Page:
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Hopes for peace but what about sanctions?

Markets reacted strongly yesterday to Russia’s announcement of a significant reduction in military activity in the Kiev region. Many saw this as confirmation of progress in the negotiations and hopes of a ceasefire or even a lasting peace were boosted. European equity markets have now fully recovered their losses since the start of the war, while US markets are approaching their levels of the beginning of the year. The EUR/USD exchange rate has also rebounded sharply, above 1.11.

Eergyscan economics news

This seems premature, to say the least, given the situation on the ground in Ukraine where there is no indication that Russia will not launch a new offensive. What would be the gains in relation to the resources deployed that Vladimir Putin could boast of at this stage? And economically, what really matters is the impact of the sanctions and the breakdown of trade relations between Russia and most rich countries, the consequences for raw material supplies, the disruption of industrial supply chains and the build-up of inflationary pressures. All this is likely to continue anyway. It is also surprising that the markets are completely ignoring the signals sent by the yield curve with in particular yesterday’s 10y-2y spread briefly turning negative in the US. One could add to this the expected consequences of the lockdown imposed on Shanghai which weighs nearly 4% of Chinese GDP and weighs twice as much in international trade as Shenzhen, which was also recently put under lock and key to contain the pandemic.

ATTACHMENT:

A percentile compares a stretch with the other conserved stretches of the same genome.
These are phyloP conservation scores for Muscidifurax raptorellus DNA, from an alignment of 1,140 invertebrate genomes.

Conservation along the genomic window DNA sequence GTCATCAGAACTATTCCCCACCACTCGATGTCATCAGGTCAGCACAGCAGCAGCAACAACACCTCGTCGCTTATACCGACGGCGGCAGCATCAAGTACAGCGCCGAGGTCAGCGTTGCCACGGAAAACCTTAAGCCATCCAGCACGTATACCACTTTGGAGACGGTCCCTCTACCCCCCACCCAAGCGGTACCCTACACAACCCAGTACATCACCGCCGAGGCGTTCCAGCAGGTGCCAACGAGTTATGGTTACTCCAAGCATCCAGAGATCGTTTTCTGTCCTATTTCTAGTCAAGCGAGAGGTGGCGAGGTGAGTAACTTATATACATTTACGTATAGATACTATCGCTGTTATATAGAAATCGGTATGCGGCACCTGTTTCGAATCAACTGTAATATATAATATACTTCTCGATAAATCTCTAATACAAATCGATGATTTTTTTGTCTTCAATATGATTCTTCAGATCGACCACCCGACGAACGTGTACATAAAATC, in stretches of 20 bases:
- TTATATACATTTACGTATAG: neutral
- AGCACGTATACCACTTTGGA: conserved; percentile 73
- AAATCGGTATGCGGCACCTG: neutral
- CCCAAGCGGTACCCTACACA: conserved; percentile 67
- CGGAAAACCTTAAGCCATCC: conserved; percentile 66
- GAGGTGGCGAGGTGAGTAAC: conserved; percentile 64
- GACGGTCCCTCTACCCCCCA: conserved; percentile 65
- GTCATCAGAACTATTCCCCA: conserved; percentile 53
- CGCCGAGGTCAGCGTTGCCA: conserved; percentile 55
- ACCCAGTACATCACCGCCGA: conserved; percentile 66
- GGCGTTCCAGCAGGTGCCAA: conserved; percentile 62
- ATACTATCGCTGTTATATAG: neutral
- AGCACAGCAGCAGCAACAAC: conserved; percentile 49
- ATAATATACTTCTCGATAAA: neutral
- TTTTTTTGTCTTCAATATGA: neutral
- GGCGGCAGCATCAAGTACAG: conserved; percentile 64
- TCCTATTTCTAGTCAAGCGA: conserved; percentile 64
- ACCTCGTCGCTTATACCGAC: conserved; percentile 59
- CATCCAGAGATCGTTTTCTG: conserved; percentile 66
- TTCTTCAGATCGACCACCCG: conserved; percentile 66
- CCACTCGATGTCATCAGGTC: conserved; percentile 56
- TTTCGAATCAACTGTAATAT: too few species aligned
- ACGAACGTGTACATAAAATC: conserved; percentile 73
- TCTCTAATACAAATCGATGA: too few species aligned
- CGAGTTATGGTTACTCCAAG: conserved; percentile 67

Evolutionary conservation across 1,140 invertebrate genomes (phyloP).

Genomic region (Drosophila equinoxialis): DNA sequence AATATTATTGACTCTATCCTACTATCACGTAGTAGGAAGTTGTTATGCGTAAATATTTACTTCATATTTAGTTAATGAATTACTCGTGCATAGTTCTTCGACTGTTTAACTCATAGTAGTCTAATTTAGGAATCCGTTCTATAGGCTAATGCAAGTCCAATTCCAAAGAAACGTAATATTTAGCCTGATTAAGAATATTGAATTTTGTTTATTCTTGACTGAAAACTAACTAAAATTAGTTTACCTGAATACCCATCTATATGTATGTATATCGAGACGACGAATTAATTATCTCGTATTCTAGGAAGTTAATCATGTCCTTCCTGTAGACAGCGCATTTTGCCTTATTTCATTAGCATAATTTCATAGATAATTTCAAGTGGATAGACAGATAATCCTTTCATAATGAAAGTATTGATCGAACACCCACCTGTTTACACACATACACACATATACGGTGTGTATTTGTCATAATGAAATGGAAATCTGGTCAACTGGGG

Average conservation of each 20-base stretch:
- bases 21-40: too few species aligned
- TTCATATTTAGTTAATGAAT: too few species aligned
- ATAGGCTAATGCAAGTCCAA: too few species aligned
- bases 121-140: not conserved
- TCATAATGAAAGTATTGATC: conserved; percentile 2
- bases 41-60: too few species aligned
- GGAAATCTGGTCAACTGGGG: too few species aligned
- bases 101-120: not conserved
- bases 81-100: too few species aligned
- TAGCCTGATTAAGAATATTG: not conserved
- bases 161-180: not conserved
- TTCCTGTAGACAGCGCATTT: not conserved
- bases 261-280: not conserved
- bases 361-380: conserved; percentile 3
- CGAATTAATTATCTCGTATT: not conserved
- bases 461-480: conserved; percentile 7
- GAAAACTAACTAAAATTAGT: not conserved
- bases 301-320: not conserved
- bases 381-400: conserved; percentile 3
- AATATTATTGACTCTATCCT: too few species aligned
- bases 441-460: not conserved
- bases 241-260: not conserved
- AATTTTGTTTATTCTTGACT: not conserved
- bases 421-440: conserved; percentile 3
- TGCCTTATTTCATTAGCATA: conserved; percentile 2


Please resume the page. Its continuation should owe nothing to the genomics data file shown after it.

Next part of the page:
The economic agenda is filled today with a sharp rise in German inflation expected in March, the European Commission survey and ADP estimates of private employment in the US in March.

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